02/20/2013 10:03 am ET Updated Apr 22, 2013

Sign That Petition or Change What Is Taught?

A petition to urge business schools to add human rights to the MBA curriculum is sitting in my inbox. Are human rights important? Check. Is this a relevant issue for business? For global actors working in large swaths of the planet -- absolutely. Should it be required in business schools? Not so sure.

For a decade, my colleagues have researched the degree to which business schools include topics like the business of human rights. The Beyond Grey Pinstripes program, which ranks business schools based on the whether they teach to issues of "social and environmental sustainability," puts issues like this one on the table. It has data on courses, research and activities for students seeking a business education that takes issues like human rights seriously. But it's time for a new approach if we are to move these topics from the sidelines. Let me suggest a different approach.

What have I learned from ten years in the trenches in business education? Business schools are responding to student demand for courses that consider the social context and social costs of business. 2011, the year of our last survey of business schools, saw a 20 percent jump in the number of courses offered with some ESG-type content. That means more courses that raise questions about environmental factors, like resource constraints, or the social issues, like the call for content on human rights. And this content is making it into the core of the curriculum with greater frequency as well.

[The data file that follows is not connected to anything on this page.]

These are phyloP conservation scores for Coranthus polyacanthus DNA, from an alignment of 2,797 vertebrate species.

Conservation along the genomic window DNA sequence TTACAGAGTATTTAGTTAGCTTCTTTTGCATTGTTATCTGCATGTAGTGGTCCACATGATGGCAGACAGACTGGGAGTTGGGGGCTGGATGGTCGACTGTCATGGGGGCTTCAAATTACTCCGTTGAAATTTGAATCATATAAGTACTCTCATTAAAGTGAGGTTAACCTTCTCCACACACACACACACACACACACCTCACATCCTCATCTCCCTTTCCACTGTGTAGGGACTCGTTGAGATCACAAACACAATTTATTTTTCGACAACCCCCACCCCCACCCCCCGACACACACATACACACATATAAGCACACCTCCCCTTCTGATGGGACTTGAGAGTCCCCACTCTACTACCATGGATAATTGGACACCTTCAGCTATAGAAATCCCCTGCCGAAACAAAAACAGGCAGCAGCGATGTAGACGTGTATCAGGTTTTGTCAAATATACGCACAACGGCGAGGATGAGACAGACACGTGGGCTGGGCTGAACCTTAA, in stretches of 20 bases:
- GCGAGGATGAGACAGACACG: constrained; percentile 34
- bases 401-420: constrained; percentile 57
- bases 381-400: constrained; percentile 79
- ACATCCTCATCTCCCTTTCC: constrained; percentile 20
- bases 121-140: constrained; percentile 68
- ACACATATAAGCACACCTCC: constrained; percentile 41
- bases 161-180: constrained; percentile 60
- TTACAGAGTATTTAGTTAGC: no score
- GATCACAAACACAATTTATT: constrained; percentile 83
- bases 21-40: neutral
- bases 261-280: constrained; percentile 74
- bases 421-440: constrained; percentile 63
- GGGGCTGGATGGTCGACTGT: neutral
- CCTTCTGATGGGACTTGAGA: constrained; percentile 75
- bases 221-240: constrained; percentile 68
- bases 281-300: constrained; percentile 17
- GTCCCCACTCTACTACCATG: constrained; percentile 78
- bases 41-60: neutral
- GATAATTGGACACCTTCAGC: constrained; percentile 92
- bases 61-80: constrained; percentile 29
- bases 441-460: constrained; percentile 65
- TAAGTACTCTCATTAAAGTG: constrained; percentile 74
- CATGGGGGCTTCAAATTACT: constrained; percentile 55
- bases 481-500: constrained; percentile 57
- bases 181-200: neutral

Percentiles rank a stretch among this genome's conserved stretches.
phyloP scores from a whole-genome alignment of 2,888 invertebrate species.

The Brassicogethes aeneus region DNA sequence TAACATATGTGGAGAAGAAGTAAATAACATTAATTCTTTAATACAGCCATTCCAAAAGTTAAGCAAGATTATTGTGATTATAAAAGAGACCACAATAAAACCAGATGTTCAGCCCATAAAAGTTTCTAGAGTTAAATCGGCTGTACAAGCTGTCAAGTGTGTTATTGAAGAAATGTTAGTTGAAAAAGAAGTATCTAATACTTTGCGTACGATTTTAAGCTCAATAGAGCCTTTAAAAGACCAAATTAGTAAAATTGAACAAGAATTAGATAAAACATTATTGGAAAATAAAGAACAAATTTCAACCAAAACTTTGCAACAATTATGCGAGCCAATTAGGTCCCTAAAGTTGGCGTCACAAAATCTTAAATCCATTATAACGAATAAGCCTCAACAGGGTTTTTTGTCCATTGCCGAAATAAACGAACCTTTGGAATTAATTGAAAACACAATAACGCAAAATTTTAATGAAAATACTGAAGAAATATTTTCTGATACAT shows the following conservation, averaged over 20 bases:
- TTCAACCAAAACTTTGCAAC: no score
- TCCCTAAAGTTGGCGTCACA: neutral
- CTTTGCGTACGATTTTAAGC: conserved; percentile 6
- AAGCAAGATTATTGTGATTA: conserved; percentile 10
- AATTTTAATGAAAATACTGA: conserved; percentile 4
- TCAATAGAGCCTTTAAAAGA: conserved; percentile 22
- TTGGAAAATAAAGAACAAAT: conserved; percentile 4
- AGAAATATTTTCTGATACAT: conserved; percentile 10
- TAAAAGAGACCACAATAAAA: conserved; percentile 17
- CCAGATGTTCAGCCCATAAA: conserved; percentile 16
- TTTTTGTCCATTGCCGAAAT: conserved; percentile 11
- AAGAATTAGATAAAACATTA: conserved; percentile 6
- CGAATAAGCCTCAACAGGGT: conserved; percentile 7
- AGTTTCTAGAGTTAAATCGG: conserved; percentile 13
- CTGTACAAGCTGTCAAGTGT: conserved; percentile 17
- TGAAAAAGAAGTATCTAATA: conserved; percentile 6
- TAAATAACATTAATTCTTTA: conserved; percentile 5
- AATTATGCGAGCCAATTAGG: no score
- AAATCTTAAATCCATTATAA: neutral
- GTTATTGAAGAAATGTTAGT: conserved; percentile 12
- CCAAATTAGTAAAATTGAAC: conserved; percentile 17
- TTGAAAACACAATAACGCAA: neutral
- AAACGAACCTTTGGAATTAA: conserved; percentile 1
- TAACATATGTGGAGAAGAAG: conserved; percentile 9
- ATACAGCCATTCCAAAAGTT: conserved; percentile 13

But we are also seeing a fundamental disconnect. On the one hand, we find management cases in use that explore the human dimensions of working in parts of the world where social and economic rights are not as secure as there are here at home. On the other hand, the way we teach the basic decision rules about when and how to invest and the metrics that govern go or no-go decisions are devoid of the human or environmental impacts. They are more likely to encourage a manager to externalize these costs than consider them as part of the calculus. Take, for example, the impact of decisions of manufacturers like Wal-Mart and Disney in Bangladesh, where 112 women lost their lives in a horrific factory fire. Or the uproar over labor standards at Foxconn where my iPad was probably manufactured.

Where these issues collide is in the first order questions -- fundamentals -- about the purpose of a business corporation, about the management tools taught, like how and when to apply discount rates to future costs of operation that fail to capture environmental concerns, and competitive and strategic issues, which are considered more in terms of price and speed to market, than to treatment of factory workers.

It is true that companies are being held to new standards, due to web-enabled transparency and the reputation risks for popular brands when things go horribly wrong, but these nuances are largely missing when we teach MBAs the fundamentals about how to measure business success.

Refreshingly, on March 7 to 8, scholars, business leaders and students will meet in a common space to consider some of these same fundamentals. Kellogg School of Management will host a public conversation in Chicago that zeros in on questions of corporate purpose, reputation, and the ways in which corporations shape business policy through lobbying and corporate speech. These topics, and how they are discussed in the training and development of future business managers, are more likely to influence how companies think about their role and responsibilities around the globe than courses that have "human rights" in the title.